Greetings. Wow. We are in the middle of a major storm right now. Record rain and hurricane force winds. We are hunkered down, waiting it out. Less than a month left till we can all breathe naturally again and not be bombarded with all the negativity of the political process. No matter if you don’t like your choices, vote anyway. I wish you well.

Intention Focuses Attention
Tai Chi and Chi Kung are marvelous arts. There is nothing magical, super-natural, or mystical about them. There is no reason why any activity that requires focus and attention can’t accomplish the same goals as Tai Chi, that of self-realization – if that is your goal. Most people who attend Tai Chi class are looking for improvement in health, both physical and mental. If that is their intention, and they focus, they will attain.

I am the most fortunate person in the world to have met my now wife, Dana. I was 39 years old, had just moved to Port Townsend from Tucson, leaving behind a solid Tai Chi Studio practice. Within two months of meeting, Dana moved to Port Townsend and we have been together ever since. Nice story, but what does this have to do with Tai Chi?

The lesson for this posting is: Intention focuses attention. I have stressed over and over how important intention is. In our Tai Chi form, intention directs where your body is in space and how it moves from place to place. Take an example of one movement. Are you pushing or pulling? Each requires the body to have different internal patterns. From the outside, the movement might look the same, but inside, each needs different muscles to be activated in different sequences. For instance, put your right foot forward in a bow and sit stance posture. Sit on the back leg and make believe you are pushing a heavy weight. Which muscles are you using? Hopefully you will be using your rear leg, not your arms to do the main work. Notice how your center is behind the object. The front leg doesn’t get activated for quite a while, nearly at the end of the push.

Now, from the same position, imagine you are pulling something. Again, the rear leg starts the movement, but the front leg is activated much sooner. Also notice how the center is actually leading the movement forward. Subtle, but different.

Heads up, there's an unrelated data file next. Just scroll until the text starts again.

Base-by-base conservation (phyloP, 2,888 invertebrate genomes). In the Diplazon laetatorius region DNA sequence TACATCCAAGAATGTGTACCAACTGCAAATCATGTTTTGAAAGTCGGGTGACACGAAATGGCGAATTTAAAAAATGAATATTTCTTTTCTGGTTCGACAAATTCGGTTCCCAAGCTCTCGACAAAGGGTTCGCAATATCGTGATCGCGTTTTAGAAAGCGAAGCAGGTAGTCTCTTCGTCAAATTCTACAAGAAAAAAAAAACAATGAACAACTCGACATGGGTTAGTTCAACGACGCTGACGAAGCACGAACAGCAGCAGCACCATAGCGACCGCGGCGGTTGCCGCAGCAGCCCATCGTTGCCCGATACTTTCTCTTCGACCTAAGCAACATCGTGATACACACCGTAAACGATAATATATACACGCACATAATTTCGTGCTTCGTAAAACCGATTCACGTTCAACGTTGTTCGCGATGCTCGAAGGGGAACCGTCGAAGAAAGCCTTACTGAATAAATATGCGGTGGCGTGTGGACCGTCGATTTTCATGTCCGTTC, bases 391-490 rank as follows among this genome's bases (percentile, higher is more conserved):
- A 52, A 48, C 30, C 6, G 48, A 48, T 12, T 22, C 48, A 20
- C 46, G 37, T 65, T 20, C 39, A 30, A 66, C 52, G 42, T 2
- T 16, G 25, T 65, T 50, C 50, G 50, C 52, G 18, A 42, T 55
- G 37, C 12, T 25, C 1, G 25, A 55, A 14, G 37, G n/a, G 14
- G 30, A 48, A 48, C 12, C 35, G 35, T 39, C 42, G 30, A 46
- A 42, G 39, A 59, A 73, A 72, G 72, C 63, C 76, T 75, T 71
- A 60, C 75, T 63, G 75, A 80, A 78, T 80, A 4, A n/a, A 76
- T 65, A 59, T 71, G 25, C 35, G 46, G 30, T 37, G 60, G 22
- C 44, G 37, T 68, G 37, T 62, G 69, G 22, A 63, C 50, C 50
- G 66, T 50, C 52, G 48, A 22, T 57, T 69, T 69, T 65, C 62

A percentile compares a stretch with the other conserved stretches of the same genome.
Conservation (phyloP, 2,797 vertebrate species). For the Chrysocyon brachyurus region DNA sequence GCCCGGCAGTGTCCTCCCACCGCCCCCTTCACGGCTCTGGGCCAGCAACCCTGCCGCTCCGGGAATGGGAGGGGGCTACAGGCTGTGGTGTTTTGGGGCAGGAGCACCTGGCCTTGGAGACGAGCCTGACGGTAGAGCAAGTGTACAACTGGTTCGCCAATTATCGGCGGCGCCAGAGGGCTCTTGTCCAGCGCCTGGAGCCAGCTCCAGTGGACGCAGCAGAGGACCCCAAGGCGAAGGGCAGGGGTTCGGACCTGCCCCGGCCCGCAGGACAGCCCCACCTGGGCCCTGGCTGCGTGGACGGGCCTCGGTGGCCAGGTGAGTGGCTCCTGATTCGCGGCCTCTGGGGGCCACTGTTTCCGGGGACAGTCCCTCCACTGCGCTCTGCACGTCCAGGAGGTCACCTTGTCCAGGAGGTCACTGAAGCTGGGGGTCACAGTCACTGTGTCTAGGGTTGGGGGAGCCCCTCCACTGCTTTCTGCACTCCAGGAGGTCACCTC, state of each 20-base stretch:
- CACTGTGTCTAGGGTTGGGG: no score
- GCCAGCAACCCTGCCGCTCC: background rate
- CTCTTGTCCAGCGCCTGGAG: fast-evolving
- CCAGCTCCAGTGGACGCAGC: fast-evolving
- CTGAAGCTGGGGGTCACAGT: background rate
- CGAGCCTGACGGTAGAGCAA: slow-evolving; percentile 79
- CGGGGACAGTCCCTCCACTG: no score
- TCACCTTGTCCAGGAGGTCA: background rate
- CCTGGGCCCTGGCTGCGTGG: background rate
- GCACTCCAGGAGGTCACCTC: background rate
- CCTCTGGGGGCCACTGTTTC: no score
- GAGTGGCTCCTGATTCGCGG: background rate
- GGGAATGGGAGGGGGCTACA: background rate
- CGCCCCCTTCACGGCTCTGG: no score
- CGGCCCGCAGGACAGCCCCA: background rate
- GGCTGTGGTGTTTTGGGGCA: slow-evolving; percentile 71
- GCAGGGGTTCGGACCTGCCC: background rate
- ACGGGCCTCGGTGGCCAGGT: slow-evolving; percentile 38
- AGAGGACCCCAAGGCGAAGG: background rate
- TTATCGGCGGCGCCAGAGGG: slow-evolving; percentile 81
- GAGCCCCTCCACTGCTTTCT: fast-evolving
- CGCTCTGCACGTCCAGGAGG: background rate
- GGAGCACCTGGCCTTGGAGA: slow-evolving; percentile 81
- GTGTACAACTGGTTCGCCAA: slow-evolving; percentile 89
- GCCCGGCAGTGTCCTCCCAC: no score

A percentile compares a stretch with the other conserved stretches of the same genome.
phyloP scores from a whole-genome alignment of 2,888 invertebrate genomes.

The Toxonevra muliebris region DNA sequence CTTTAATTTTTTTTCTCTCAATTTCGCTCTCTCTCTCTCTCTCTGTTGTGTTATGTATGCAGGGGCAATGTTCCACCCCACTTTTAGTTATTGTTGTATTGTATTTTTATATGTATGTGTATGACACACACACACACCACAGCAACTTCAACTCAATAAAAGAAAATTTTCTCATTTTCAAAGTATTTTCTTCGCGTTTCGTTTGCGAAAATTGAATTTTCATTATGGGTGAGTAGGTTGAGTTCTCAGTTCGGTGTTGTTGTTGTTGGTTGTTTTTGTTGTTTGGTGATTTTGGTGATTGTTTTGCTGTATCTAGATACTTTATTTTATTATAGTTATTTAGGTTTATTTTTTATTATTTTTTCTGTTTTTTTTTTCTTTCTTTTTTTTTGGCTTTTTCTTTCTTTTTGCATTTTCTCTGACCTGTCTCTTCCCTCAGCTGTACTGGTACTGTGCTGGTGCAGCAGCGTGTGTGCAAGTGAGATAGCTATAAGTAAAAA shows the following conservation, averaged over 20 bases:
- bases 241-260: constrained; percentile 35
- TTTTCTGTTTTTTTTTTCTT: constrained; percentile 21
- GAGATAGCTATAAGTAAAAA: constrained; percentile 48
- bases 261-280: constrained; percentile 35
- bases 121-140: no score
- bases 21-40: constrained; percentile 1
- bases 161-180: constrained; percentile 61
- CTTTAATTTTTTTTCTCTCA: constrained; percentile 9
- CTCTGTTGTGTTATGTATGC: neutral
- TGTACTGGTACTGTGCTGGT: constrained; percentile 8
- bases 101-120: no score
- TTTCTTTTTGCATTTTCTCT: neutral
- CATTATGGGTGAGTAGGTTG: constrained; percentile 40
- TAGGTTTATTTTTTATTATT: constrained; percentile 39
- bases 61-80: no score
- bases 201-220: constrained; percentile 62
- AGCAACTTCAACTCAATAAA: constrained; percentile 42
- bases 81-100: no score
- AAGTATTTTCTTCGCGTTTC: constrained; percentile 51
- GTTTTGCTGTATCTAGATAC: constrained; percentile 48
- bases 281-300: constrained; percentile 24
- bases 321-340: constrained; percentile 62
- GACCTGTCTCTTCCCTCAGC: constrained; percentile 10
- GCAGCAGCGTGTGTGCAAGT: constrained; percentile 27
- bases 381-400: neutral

The Tai Chi form is a pantomime of real physical actions. The more you imagine, the more real the outcome. So back to intention focuses attention. When you have strong intention, your energy is mobilized into a stronger attention. I remember a quarterback for a football team told how he would sometimes move into “the zone” where his focused mind slowed time almost to a stop. I once fell off a second story balcony, and my mind slowed the action so much that I was able to move my mind outside my body and watch the action from the outside. I had plenty of time to find the correct position for landing, and when I did, my mind snapped back into the body. It was all in slow motion, even though it happened in a split second. Gymnasts do this all the time.

Most people have some activity where they are so fully engaged that time slows, allowing correct action. The best race car drivers often, and very necessarily, use this zone technique. There are just too many things happening too quickly for the average mind to deal with.

All this requires training to get to the point where the intention is so focused that the attention is right where it should be. Sometimes when I practice the form, my mind will wander away some place, and I will lose my intention, and the form will become cracked, not focused. I then need to refocus on the intention and my attention returns.

Back to Dana. When I met her, she was a nurse. Nurse is a cover word for lots of different activities. Think about the word nurse. What comes to mind? Someone in a white uniform, maybe a cap on her (usually a female), head. Giving shots, taking temperatures, giving medication. My Dad was a doctor, and he had his ideas of what a nurse was. But Dana did none of these. She was a nurse administrator. She was director of nursing, and started a wellness program in Port Townsend, one of the first in the state. The point is, we have to so careful when using cover words, when discussing people, activities, actions.

Let me tell you – Dana is the most focused person I know. She sets her mind, sets her intention, and all her attention is activated until the task is completed. I have had to train myself through various practices like Tai Chi, meditation, and yoga to arrive at a place that she assumes so naturally. I am constantly amazed by her. She and a friend, early on in our relationship, came to a Tai Chi class. It wasn’t her thing at all, and she was wise enough not to continue. We all have activities that we naturally do well and help us focus so easily. I have had thousands of students, and so enjoy watching the various levels in the ability to focus and retain attention throughout the form.

Push hands is a marvelous practice for learning and practicing attention training. Let your mind wander, and you immediately see and feel the results. So keep refining your intention. Learn what each move does in a physical sense, and a mental sense. Breathe according to what is natural. If you don’t know what that is, do the move with a weight or a partner and really focus on which muscles move in what order. Then see if you can do the move without the weight and see if you can direct the same muscles to act accordingly. It is fun and so beneficial. Practice make perfect and intention focuses attention.

Best Wishes,